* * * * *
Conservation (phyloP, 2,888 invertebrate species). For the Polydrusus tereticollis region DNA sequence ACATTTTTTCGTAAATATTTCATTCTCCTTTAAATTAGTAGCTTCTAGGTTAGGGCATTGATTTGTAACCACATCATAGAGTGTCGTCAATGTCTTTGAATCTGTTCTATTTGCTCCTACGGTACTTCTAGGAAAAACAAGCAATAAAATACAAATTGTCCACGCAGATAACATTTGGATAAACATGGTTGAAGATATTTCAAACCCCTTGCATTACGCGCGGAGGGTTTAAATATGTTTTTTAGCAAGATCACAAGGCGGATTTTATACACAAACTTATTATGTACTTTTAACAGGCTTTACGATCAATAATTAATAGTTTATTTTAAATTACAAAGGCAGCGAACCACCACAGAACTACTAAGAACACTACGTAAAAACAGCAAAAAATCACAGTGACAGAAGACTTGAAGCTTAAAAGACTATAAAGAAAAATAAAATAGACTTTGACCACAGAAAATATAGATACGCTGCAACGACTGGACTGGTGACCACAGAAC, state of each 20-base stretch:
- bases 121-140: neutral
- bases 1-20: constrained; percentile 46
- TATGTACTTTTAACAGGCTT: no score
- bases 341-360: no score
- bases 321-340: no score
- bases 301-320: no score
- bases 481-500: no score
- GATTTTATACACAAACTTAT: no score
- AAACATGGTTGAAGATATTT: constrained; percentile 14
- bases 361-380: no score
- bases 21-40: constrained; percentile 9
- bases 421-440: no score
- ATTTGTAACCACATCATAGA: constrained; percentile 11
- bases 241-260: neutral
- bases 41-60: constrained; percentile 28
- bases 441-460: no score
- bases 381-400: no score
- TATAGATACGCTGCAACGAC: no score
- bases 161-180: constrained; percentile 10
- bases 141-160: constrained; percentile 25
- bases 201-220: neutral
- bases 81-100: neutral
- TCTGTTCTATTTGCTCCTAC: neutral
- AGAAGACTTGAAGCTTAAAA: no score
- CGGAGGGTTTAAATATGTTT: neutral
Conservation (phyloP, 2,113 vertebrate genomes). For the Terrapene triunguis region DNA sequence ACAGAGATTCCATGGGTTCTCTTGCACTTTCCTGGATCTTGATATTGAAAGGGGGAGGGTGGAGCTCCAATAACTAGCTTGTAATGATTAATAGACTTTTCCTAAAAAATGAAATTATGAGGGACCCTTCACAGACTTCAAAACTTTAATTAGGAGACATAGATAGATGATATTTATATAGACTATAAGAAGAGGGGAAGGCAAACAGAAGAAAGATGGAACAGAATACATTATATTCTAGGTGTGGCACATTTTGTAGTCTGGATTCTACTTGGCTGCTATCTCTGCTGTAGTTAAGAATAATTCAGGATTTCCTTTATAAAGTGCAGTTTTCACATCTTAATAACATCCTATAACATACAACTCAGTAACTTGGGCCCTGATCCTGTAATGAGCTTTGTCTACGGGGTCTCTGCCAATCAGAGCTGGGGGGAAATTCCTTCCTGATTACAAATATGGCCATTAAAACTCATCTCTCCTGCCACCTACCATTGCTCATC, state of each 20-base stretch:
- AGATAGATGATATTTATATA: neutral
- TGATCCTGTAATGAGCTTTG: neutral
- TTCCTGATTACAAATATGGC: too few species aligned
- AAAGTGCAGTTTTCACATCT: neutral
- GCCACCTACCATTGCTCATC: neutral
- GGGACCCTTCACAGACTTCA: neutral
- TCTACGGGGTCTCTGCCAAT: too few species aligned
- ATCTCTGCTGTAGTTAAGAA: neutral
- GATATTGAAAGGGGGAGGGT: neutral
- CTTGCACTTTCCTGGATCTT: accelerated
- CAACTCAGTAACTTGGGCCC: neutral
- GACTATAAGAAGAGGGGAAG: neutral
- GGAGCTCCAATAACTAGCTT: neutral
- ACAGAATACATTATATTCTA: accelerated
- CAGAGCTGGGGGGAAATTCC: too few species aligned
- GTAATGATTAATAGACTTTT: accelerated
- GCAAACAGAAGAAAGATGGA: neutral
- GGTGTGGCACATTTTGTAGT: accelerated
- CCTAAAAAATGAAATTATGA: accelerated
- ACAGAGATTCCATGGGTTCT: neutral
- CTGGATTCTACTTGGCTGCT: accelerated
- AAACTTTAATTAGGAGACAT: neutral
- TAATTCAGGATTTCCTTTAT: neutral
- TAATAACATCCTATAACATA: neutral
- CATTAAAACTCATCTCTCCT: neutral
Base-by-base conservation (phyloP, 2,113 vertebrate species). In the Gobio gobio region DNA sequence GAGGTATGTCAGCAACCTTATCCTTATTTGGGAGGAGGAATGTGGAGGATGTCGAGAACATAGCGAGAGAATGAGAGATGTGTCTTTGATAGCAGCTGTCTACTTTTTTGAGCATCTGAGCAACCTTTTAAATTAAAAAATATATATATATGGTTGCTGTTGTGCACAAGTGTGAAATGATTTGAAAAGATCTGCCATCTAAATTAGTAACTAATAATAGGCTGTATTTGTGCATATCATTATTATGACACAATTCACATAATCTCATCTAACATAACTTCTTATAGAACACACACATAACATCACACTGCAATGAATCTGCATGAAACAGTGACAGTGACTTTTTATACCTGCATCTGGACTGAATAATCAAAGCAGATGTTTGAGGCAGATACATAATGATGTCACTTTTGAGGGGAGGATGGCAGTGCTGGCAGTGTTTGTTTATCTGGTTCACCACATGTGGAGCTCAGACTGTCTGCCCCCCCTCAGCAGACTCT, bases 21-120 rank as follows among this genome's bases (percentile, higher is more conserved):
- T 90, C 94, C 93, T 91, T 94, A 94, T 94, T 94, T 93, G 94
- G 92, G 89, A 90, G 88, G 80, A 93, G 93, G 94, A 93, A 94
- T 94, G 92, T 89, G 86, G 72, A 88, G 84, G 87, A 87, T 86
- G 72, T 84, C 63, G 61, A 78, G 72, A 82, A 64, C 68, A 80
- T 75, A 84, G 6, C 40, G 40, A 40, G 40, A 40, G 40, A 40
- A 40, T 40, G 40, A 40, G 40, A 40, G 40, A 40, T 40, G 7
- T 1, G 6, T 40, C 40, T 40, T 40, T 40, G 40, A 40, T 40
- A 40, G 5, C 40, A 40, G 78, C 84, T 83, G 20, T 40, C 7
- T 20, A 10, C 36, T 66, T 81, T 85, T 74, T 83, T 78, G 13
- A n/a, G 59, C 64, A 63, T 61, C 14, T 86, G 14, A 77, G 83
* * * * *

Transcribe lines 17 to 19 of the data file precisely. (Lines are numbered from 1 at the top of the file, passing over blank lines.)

- bases 441-460: no score
- bases 381-400: no score
- TATAGATACGCTGCAACGAC: no score